“In all cases in which the death penalty has been imposed, the Court of Criminal Appeals shall notice any plain error or defect in the proceedings under review, whether or not brought to the attention of the trial court, and take appropriate appellate action by reason thereof, whenever such error has or probably has adversely affected the substantial right of the appellant.”
This Court has stated:
“ ‘Plain error’ has been defined as error ‘ “so obvious that the failure to notice it would seriously affect the fairness or integrity of the judicial proceedings.” ’ Ex parte Womack, 435 So.2d 766, 769 (Ala.1983), quoting United States v. Chaney, 662 F.2d 1148, 1152 (5th Cir.1981). ‘To rise to the level of plain error, the claimed error must not only seriously affect a defendant's “substantial rights,” but it must also have an unfair prejudicial impact on the jury's deliberations.’ Hyde v. State, 778 So.2d 199, 209 (Ala.Crim.App.1998), aff'd, 778 So.2d 237 (Ala.2000). This Court has recognized that the ‘ “plain-error exception to the contemporaneous-objection rule is to be ‘used sparingly, solely in those circumstances in which a miscarriage of justice would otherwise result.’ ” ' Burton v. State, 651 So.2d 641, 645 (Ala.Crim.App.1993), aff'd, 651 So.2d 659 (Ala.1994), quoting United States v. Young, 470 U.S. 1, 15 (1985), quoting in turn United States v. Frady, 456 U.S. 152, 163 n. 14 (1982).”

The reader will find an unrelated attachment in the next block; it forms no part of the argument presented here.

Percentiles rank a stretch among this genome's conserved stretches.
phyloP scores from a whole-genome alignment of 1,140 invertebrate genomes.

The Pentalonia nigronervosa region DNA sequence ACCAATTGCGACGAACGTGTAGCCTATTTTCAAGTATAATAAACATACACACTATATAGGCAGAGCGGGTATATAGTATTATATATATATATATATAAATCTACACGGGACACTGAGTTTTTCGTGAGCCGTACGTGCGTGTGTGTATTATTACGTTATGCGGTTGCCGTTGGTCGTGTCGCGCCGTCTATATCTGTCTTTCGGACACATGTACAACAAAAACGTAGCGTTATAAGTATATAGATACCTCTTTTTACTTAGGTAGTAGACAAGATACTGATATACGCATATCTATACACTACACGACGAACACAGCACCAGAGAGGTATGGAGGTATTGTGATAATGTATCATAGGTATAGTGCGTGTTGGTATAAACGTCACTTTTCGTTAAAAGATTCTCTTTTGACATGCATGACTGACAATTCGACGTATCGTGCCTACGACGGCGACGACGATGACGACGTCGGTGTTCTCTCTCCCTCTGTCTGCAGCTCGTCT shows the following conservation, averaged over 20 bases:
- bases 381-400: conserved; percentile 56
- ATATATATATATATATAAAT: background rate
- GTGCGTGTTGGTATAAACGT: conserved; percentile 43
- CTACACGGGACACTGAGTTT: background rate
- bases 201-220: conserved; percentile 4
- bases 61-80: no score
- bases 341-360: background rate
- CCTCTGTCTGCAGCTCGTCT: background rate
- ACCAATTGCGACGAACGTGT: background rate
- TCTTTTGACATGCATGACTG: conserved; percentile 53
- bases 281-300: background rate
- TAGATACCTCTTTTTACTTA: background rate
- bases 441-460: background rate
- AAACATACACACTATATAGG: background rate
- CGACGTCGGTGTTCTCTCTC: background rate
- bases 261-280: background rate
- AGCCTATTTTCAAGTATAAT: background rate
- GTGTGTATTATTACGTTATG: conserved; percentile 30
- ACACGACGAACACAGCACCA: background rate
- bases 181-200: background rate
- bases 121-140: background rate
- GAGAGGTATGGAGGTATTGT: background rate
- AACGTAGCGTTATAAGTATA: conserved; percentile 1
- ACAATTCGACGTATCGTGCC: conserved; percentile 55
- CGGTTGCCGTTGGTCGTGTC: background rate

Eggers v. State, 914 So.2d 883, 890-91 (Ala.Crim.App.2004).
When determining whether a capital murder was “especially heinous, atrocious, or cruel,” Alabama appellate courts continue to apply the standard set out in Ex parte Kyzer, 399 So.2d 330 (Ala.1981). See, e.g., Deardorff v. State, [Ms. CR-01-0794, June 25, 2004] --- So.2d ----, ---- (Ala.Crim.App.2004). In Ex parte Kyzer, the Alabama Supreme Court held that the § 13A-5-49(8), Ala.Code 1975, aggravating circumstance applied to “only those conscienceless or pitiless homicides which are unnecessarily torturous to the victim.” Ex parte Kyzer, 399 So.2d at 334. In Norris v. State, 793 So.2d 847 (Ala.Crim.App.1999), this Court identified three factors that had often been considered by Alabama's appellate courts in determining whether the evidence established this aggravating circumstance. Factors that support a finding of this aggravating circumstance include physical violence beyond that necessary to cause death, appreciable suffering after a swift initial assault, and psychological torture. Norris v. State, 793 So.2d at 854-60. We have stated that psychological torture results when the victim is in intense fear and is aware of, but helpless to prevent, impending death. Ex parte Key, 891 So.2d 384, 390 (Ala.2004). Such torture generally must occur over an appreciable amount of time, prolonged enough to separate it from an “ordinary” murder. Norris v. State, 793 So.2d at 860-61.